Figure 3 showed that incongruence elicited a more negative deflection than did congruence in the time window 300 - 400 ms. The mean amplitude of N300 - 400 was submitted to a 2 Age Group (Children, Adults) * 2 Answer Type (Congruence, Incongruence) repeated measures ANOVA. Results showed that there was a significant main effect of answer type, F(1, 32) = 10.92, p = .003, partial η2 = .332; Post-hoc contrasts, Bonferroni corrected for multiple comparisons, indicated that mean amplitude was more negative for the incongruent condition (2.47 ± 7.10 μV) than for the congruent condition (7.17 ± 6.38 μV). The main effect of age group and the interaction effect between the age group and answer type were not significant.
500 - 1000 ms
After the negative component, a late positive component (LPC) was elicited by the two conditions within the time window 500 - 1000 ms, which were calculated separately for three time windows: 500 - 600 ms, 600 - 800 ms, 800 - 1000 ms (see Figure 4), using a 2 Age Group (Children, Adults) * 2 Answer Type (Congruence, Incongruence) * 3 Hemisphere (Left, Central, Right) repeated measure ANOVA.
In the time window 500 - 600 ms, the main effect of answer type was significant, F(1, 32) = 7.06, p = .014, partial η2 = .243; Post-hoc contrasts, Bonferroni corrected for multiple comparisons, indicated that the incongruent condition (9.46 ± 5.58 μV) showed a higher voltage than the congruent condition (6.75 ± 4.16 μV).
Table 1. Mean numbers and Reaction times under congruent and incongruent trials in children and young adults.
Figure 2. Reaction times on different conditions of answer type and age group. Error bars represent standard errors of the mean. ***p < .001; **p < .01.
Figure 3. Grand average ERPs, topographical maps of the voltage amplitudes for incongruent vs. congruent condition difference wave at the 300 - 400 ms for children and young adults. The gray bars illustrate the time window where the mean amplitude was calculated. Note: The Y-axis is negative up and positive down.
Figure 4. Grand average ERPs, topographical maps of the voltage amplitudes for incongruent vs. congruent condition difference wave at the 500 - 600 ms, 600 - 800 ms, 800 - 1000 ms for children and young adults. The gray bars illustrate the time window where the mean amplitude was calculated. Note: The Y-axis is negative up and positive down.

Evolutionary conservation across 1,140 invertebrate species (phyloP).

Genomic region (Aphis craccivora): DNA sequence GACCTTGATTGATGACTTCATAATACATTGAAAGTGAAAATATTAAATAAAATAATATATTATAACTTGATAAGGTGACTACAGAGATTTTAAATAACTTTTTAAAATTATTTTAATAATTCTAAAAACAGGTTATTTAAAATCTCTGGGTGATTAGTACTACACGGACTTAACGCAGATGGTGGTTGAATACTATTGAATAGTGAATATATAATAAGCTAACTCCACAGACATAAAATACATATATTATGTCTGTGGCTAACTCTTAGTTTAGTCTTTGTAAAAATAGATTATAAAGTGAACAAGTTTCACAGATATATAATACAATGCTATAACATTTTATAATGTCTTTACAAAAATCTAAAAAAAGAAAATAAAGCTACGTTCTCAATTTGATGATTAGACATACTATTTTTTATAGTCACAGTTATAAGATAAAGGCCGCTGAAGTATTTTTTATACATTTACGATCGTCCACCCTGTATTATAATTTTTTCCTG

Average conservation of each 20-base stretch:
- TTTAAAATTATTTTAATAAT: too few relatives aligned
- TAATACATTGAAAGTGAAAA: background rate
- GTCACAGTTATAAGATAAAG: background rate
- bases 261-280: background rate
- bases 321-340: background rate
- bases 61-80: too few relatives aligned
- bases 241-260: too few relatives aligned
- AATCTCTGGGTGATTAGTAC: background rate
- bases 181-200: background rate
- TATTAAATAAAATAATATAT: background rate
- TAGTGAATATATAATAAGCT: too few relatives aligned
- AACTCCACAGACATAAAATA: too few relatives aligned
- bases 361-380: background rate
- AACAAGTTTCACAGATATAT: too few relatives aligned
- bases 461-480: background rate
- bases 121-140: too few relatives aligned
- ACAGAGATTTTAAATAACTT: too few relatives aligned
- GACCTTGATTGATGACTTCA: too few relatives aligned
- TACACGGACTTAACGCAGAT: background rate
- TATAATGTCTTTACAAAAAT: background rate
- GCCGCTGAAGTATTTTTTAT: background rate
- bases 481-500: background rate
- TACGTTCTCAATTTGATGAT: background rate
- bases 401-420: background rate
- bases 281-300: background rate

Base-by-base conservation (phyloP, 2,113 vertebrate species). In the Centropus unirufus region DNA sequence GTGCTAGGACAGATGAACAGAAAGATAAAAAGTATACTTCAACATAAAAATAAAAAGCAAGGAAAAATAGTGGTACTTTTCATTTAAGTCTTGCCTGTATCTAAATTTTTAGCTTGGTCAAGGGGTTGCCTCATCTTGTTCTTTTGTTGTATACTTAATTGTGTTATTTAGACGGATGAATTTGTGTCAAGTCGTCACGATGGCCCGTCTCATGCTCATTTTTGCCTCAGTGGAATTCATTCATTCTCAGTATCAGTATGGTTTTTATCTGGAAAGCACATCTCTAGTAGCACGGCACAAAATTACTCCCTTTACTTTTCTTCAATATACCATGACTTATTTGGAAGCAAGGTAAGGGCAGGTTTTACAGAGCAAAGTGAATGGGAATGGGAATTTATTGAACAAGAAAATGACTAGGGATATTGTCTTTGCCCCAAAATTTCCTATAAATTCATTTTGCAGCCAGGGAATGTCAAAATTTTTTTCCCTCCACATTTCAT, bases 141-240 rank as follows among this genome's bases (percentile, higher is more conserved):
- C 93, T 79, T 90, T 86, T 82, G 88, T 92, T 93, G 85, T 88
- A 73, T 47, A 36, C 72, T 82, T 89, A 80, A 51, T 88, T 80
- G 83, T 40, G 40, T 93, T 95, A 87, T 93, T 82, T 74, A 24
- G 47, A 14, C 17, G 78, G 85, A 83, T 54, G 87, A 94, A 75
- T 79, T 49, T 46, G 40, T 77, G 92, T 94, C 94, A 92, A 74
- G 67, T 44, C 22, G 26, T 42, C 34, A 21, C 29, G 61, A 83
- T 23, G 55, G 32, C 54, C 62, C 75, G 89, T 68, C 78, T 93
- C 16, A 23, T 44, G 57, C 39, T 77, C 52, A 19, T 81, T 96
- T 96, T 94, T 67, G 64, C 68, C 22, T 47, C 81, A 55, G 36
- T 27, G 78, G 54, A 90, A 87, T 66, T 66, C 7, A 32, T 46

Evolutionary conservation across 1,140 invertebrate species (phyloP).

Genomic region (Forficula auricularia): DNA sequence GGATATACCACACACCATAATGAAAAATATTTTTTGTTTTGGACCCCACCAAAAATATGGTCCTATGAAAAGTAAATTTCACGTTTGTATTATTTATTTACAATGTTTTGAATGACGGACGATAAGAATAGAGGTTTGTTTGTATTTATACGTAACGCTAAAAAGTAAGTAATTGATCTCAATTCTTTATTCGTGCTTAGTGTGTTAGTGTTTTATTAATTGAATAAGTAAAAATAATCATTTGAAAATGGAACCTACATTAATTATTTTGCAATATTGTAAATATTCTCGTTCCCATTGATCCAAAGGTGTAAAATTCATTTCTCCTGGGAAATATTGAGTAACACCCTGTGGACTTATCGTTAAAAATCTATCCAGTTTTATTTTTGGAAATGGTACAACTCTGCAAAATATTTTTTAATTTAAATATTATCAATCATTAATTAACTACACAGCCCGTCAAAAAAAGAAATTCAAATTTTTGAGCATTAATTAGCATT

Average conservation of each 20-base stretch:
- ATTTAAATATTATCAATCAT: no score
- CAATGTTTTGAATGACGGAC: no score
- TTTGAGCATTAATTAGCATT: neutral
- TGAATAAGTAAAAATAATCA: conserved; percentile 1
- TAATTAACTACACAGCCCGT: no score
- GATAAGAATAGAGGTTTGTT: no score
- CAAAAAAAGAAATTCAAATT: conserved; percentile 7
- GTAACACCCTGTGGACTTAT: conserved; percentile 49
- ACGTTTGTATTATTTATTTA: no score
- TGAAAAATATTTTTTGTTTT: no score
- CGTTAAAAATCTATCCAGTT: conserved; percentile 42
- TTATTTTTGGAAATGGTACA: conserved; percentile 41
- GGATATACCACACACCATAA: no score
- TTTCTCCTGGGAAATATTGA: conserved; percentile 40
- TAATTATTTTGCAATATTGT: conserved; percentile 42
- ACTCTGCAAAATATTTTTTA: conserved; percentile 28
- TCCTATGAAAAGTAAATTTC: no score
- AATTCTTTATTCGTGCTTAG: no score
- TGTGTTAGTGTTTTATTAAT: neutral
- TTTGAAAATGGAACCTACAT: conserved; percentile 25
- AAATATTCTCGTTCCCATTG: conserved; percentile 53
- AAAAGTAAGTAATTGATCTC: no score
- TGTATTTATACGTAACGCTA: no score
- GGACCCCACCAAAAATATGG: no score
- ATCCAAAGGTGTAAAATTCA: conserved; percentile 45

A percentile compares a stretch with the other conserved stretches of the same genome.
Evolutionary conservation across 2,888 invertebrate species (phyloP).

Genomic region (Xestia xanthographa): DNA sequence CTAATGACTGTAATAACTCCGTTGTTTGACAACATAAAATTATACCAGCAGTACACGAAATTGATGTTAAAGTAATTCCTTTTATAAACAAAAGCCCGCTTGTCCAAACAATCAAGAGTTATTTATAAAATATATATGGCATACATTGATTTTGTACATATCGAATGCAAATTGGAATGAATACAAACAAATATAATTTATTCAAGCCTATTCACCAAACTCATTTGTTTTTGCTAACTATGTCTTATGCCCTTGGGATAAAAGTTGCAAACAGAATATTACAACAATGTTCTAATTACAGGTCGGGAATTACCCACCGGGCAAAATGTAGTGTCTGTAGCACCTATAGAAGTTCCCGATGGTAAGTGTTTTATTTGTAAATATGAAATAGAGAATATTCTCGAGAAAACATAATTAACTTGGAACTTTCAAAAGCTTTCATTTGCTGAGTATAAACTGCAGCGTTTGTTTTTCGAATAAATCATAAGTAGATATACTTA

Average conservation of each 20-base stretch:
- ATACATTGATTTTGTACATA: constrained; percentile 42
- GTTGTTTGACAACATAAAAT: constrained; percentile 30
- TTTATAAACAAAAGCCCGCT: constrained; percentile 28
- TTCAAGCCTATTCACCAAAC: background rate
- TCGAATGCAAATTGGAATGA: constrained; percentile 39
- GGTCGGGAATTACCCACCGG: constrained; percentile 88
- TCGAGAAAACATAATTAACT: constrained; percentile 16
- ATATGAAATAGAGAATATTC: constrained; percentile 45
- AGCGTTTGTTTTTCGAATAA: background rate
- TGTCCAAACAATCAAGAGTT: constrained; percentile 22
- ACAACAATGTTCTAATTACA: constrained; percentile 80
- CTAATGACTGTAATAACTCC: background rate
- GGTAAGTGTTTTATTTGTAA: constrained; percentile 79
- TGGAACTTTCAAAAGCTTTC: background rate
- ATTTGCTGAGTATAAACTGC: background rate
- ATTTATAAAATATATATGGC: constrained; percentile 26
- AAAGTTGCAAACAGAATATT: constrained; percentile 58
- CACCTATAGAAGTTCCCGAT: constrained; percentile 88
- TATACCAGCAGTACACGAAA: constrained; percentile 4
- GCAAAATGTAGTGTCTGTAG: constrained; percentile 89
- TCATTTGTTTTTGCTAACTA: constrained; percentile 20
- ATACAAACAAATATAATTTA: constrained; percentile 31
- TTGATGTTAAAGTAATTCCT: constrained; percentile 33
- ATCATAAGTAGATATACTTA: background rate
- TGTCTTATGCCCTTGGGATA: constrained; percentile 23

In the time window 600 - 800 ms, there was a significant main effect of age group, F(1, 32) = 7.06, p = .014, partial η2 = .243, significant main effect of answer type, F(1, 32) = 21.88, p < .001, partial η2 = .499, as well as a significant interaction effect between age group and answer type, F(1, 32) = 7.30, p = .013, partial η2 = .249. Further analysis showed that, in the incongruent condition, simple effect of age group was significant (F(1, 32) = 10.23, p = .004, partial η2 = .317), LPC had greater amplitude in children (13.03 ± 5.52 μV) than adults (5.79 ± 5.54 μV); while in congruent condition, simple effect of age group was not significant (F(1, 32) = 1.93, p = .178, partial η2 = .081), that is there was no significant difference between the two age groups (see Figure 5).
In the time window 800 - 1000 ms, there was a significant main effect of answer type, F(1, 32) = 10.92, p = .003, partial η2 = .332, as well as a significant interaction effect between age group and answer type, F(1, 32) = 13.46, p = .001, partial η2 = .380; the main effect of age group was not significant. Further analysis showed that, in the incongruent condition, simple effect of age group was significant (F(1, 32) = 6.78, p = .016, partial η2 = .236), LPC had greater amplitude in children (9.21 ± 5.66 μV) than adults (3.19 ± 5.64 μV); while in congruent condition, simple effect of age group was not significant (F(1, 32) = .01, p = .912, partial η2 = .001), that is there was no significant difference between the two age groups (see Figure 6).
The main goal of the current study was to characterize the time course of brain activations associated with children’s and young adults’ processing of insight problem solving. The behavioral results showed that children’s RTs were significantly longer than those of young adults; the ERP results indicated that both children and adults showed a greater negativity (N300 - 400) in the Incongruent (Aha) condition than the Congruent (No-aha) condition without significant differences between the two groups, while children showed greater LPC amplitude